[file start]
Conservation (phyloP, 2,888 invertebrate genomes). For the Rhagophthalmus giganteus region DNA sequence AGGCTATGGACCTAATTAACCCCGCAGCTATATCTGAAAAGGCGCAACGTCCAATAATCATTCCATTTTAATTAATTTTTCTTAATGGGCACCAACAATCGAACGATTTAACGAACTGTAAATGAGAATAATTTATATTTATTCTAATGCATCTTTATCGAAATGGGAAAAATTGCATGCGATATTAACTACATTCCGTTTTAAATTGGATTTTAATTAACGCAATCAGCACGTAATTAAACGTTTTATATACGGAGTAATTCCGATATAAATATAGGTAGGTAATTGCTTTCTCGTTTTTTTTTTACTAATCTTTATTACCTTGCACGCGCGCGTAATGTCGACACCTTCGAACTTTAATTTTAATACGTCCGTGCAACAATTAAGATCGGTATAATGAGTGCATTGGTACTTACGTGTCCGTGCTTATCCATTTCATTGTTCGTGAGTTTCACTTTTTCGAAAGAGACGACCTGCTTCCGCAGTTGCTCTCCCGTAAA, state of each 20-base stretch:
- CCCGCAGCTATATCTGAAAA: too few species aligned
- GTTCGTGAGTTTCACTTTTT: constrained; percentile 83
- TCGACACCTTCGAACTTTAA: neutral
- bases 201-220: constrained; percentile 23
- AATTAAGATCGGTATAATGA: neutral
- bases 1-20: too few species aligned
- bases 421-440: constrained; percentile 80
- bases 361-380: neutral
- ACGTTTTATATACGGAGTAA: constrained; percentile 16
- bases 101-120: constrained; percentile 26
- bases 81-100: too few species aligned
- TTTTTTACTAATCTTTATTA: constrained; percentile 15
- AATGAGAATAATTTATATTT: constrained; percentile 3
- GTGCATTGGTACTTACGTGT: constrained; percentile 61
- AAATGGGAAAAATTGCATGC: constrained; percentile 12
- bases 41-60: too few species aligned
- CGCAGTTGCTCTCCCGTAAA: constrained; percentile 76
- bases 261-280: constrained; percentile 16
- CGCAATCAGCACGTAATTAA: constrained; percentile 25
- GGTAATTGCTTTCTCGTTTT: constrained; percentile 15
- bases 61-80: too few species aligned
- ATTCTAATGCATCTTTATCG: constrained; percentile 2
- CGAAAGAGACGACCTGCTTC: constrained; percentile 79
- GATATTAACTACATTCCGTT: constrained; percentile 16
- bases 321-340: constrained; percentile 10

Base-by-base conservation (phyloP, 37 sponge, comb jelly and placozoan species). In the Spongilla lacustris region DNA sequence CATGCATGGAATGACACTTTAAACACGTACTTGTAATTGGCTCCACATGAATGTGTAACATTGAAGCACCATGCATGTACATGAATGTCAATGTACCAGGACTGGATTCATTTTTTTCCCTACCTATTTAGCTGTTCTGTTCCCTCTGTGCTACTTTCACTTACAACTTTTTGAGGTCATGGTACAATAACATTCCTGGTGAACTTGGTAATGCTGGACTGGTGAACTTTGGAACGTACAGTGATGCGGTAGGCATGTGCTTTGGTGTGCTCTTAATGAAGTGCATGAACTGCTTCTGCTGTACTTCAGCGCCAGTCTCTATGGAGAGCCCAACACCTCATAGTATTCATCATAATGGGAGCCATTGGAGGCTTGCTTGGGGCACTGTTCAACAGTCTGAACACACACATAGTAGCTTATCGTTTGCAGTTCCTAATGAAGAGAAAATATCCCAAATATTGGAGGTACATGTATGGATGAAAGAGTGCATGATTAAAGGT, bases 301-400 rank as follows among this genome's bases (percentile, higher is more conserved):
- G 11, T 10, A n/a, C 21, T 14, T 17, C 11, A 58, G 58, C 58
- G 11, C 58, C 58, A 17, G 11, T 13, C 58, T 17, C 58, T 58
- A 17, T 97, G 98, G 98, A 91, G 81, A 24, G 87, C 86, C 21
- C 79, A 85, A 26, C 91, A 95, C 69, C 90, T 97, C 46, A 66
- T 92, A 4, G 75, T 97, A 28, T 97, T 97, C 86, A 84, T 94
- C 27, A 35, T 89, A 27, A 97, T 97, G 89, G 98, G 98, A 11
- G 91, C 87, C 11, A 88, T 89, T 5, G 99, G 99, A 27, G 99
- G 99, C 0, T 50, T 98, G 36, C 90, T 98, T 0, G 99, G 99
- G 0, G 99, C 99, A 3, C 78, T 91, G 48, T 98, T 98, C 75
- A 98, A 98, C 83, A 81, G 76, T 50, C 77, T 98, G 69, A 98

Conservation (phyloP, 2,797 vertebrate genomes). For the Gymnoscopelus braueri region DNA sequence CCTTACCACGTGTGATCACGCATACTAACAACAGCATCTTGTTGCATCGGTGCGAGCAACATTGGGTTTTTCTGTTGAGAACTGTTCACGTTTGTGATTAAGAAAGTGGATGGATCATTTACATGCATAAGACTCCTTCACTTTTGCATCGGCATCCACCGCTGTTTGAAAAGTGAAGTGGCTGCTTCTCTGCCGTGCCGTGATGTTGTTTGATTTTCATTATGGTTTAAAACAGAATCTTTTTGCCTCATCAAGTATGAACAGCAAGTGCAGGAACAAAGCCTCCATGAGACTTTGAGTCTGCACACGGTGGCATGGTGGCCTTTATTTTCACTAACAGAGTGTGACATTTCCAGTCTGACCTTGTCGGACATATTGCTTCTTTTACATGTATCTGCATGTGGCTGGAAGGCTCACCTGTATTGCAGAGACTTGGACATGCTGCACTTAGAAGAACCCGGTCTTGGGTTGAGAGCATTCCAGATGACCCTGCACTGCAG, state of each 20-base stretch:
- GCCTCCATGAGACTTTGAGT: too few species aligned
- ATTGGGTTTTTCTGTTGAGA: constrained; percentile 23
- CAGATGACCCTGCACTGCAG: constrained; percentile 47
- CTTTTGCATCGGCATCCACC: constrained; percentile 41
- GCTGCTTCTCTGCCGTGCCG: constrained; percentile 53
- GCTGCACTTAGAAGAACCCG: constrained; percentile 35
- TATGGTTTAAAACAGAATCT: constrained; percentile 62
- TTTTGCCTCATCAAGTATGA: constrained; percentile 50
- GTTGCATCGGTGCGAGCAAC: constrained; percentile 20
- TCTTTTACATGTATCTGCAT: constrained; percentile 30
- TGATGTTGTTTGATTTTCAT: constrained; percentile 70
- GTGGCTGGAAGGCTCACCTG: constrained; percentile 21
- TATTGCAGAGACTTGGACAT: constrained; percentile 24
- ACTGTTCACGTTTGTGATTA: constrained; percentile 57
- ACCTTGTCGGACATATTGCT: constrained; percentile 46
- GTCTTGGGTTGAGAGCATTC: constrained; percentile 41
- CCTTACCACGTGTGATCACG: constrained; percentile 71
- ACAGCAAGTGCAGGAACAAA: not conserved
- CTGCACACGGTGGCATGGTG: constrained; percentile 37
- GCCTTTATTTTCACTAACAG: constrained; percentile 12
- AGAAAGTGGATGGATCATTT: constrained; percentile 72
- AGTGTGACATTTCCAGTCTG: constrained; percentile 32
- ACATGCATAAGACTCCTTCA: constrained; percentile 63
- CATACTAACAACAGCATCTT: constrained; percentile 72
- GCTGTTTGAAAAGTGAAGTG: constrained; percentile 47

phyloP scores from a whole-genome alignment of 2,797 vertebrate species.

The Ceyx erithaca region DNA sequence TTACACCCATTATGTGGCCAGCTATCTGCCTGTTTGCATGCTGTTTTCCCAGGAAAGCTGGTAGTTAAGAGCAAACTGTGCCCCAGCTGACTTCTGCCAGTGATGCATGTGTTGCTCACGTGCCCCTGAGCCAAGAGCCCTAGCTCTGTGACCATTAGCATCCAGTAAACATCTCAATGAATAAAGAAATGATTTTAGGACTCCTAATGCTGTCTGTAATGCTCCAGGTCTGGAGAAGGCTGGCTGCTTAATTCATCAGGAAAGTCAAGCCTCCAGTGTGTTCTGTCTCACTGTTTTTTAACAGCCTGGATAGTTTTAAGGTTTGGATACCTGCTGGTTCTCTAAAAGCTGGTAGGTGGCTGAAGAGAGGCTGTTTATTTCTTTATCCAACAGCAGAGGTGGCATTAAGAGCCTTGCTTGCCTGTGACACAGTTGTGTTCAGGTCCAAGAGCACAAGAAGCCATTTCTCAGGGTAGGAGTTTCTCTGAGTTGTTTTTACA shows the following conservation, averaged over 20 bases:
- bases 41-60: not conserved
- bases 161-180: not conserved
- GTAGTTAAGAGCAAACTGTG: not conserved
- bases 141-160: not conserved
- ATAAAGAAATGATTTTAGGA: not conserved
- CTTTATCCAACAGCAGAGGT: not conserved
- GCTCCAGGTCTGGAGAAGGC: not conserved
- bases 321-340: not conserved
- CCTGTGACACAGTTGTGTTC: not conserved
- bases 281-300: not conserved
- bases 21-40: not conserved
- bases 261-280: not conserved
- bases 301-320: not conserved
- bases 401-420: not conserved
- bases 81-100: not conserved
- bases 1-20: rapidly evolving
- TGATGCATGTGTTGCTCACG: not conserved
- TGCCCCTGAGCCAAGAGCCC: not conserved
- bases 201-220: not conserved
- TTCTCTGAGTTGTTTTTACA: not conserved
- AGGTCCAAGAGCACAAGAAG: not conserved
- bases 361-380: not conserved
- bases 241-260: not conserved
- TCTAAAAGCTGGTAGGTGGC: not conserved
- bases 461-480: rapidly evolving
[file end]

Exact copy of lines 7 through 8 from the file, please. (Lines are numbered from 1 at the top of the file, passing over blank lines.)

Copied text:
- bases 1-20: too few species aligned
- bases 421-440: constrained; percentile 80